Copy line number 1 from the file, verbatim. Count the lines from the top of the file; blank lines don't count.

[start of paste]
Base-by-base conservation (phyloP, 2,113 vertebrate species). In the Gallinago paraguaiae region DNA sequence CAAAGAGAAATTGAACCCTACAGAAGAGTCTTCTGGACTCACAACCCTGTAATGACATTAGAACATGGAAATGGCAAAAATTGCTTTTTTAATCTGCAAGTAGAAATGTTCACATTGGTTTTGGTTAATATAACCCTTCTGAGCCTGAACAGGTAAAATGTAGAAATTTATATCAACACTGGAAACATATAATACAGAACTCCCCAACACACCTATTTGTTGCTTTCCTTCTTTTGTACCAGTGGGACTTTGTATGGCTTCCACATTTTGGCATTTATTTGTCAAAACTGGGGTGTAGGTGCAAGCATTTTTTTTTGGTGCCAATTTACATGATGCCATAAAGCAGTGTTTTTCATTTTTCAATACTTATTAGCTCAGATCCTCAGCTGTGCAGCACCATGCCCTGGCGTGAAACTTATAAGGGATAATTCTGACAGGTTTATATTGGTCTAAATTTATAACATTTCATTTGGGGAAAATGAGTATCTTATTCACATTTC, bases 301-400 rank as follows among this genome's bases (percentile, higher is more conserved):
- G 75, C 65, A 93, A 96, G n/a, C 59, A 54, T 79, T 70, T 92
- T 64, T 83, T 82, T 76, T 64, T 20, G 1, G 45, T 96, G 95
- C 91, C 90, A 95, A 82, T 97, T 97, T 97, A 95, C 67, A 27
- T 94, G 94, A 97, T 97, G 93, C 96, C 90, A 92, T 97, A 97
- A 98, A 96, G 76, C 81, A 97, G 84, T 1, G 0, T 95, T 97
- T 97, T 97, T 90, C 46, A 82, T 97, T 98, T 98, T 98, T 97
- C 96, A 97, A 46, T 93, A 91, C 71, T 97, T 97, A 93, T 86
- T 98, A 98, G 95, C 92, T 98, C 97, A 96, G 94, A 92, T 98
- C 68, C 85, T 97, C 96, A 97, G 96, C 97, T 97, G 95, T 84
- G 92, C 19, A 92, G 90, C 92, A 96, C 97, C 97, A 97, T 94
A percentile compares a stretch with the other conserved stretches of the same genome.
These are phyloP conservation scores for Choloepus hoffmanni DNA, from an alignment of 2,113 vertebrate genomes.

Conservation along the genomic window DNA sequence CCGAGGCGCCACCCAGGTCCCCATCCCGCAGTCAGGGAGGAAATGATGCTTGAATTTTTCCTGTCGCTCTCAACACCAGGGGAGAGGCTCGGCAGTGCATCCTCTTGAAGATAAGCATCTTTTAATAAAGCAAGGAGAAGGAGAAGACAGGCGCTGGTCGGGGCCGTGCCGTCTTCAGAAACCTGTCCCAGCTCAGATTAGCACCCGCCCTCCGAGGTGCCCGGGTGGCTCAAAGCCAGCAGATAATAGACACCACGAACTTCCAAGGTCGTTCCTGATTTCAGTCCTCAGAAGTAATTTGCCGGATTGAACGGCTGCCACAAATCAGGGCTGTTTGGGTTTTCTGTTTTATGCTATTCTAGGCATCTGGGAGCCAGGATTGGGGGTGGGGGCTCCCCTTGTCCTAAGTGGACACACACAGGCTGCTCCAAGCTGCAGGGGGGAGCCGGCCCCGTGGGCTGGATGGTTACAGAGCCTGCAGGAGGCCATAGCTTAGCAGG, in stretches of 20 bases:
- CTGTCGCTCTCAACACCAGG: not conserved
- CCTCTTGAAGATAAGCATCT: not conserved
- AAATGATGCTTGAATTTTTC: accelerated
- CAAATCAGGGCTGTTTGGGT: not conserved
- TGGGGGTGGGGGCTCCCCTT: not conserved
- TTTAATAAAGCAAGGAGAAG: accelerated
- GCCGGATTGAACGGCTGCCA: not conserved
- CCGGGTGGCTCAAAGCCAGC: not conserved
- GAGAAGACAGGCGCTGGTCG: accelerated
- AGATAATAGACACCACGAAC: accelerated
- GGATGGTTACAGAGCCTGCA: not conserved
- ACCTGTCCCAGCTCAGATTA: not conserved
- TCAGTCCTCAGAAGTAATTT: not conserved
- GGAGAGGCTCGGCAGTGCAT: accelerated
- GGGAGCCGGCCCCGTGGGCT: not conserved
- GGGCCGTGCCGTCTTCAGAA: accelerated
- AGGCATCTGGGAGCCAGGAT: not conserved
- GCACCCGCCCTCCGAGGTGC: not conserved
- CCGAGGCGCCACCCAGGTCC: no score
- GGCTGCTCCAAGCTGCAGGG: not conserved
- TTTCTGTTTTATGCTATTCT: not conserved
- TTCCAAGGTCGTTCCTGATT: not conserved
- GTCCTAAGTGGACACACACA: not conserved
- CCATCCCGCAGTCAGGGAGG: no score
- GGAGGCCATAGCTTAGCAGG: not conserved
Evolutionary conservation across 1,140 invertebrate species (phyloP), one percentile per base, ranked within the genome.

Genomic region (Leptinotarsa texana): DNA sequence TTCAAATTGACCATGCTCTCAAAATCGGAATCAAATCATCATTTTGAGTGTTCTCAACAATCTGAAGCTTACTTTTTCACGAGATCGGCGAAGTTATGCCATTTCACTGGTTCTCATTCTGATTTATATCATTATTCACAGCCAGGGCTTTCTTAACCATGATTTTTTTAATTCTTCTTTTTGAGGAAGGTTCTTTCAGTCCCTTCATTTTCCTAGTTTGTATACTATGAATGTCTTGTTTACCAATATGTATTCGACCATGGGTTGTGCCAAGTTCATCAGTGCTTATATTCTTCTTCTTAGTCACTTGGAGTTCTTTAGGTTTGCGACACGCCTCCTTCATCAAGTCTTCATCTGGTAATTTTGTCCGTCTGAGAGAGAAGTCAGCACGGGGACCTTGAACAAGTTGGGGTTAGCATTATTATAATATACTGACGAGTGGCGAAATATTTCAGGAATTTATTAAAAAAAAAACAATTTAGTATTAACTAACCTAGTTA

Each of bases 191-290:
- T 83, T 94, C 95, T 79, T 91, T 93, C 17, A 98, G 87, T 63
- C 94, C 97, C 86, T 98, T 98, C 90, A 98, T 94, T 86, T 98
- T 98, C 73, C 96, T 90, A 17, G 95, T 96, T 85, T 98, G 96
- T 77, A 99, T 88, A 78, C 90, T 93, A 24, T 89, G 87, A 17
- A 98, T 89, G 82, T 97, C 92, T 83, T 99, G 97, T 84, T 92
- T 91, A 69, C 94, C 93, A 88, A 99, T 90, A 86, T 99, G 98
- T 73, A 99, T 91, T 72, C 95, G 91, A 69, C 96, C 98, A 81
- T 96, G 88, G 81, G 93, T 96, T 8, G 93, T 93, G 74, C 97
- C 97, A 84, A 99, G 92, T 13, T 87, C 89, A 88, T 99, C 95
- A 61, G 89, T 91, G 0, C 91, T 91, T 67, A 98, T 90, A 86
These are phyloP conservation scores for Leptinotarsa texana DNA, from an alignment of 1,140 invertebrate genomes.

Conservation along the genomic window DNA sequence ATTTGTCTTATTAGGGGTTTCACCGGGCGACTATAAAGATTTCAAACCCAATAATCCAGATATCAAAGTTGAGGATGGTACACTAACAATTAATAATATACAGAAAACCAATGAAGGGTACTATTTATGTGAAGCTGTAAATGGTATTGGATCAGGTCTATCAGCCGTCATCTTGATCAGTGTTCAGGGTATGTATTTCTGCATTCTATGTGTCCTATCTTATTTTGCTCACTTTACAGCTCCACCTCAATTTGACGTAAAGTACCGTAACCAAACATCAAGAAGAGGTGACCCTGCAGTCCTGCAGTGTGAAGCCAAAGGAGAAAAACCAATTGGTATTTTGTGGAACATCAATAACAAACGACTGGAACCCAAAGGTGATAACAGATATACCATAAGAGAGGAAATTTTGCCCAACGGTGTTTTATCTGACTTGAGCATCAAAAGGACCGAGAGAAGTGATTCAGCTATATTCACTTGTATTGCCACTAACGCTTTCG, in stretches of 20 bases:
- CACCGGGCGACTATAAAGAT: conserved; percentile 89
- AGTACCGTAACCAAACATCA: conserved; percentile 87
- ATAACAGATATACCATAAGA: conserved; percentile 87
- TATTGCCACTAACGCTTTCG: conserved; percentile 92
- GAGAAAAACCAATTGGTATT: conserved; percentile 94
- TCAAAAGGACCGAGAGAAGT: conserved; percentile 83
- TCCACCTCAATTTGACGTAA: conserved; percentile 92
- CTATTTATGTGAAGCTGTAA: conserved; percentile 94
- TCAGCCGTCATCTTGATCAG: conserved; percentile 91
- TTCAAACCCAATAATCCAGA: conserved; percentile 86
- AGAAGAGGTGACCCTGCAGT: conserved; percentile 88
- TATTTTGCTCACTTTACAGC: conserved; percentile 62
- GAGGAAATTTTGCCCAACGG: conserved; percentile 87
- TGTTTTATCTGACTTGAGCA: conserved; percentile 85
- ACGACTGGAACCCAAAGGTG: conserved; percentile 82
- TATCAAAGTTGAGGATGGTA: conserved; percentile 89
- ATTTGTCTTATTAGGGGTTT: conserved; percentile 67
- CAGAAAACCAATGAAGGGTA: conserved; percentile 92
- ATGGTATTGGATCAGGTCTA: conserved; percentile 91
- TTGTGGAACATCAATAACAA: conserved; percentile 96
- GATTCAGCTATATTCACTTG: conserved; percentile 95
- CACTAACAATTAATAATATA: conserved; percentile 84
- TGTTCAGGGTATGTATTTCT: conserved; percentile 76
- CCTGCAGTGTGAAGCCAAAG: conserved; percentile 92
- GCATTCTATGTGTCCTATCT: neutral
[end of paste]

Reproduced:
Base-by-base conservation (phyloP, 2,113 vertebrate species). In the Gallinago paraguaiae region DNA sequence CAAAGAGAAATTGAACCCTACAGAAGAGTCTTCTGGACTCACAACCCTGTAATGACATTAGAACATGGAAATGGCAAAAATTGCTTTTTTAATCTGCAAGTAGAAATGTTCACATTGGTTTTGGTTAATATAACCCTTCTGAGCCTGAACAGGTAAAATGTAGAAATTTATATCAACACTGGAAACATATAATACAGAACTCCCCAACACACCTATTTGTTGCTTTCCTTCTTTTGTACCAGTGGGACTTTGTATGGCTTCCACATTTTGGCATTTATTTGTCAAAACTGGGGTGTAGGTGCAAGCATTTTTTTTTGGTGCCAATTTACATGATGCCATAAAGCAGTGTTTTTCATTTTTCAATACTTATTAGCTCAGATCCTCAGCTGTGCAGCACCATGCCCTGGCGTGAAACTTATAAGGGATAATTCTGACAGGTTTATATTGGTCTAAATTTATAACATTTCATTTGGGGAAAATGAGTATCTTATTCACATTTC, bases 301-400 rank as follows among this genome's bases (percentile, higher is more conserved):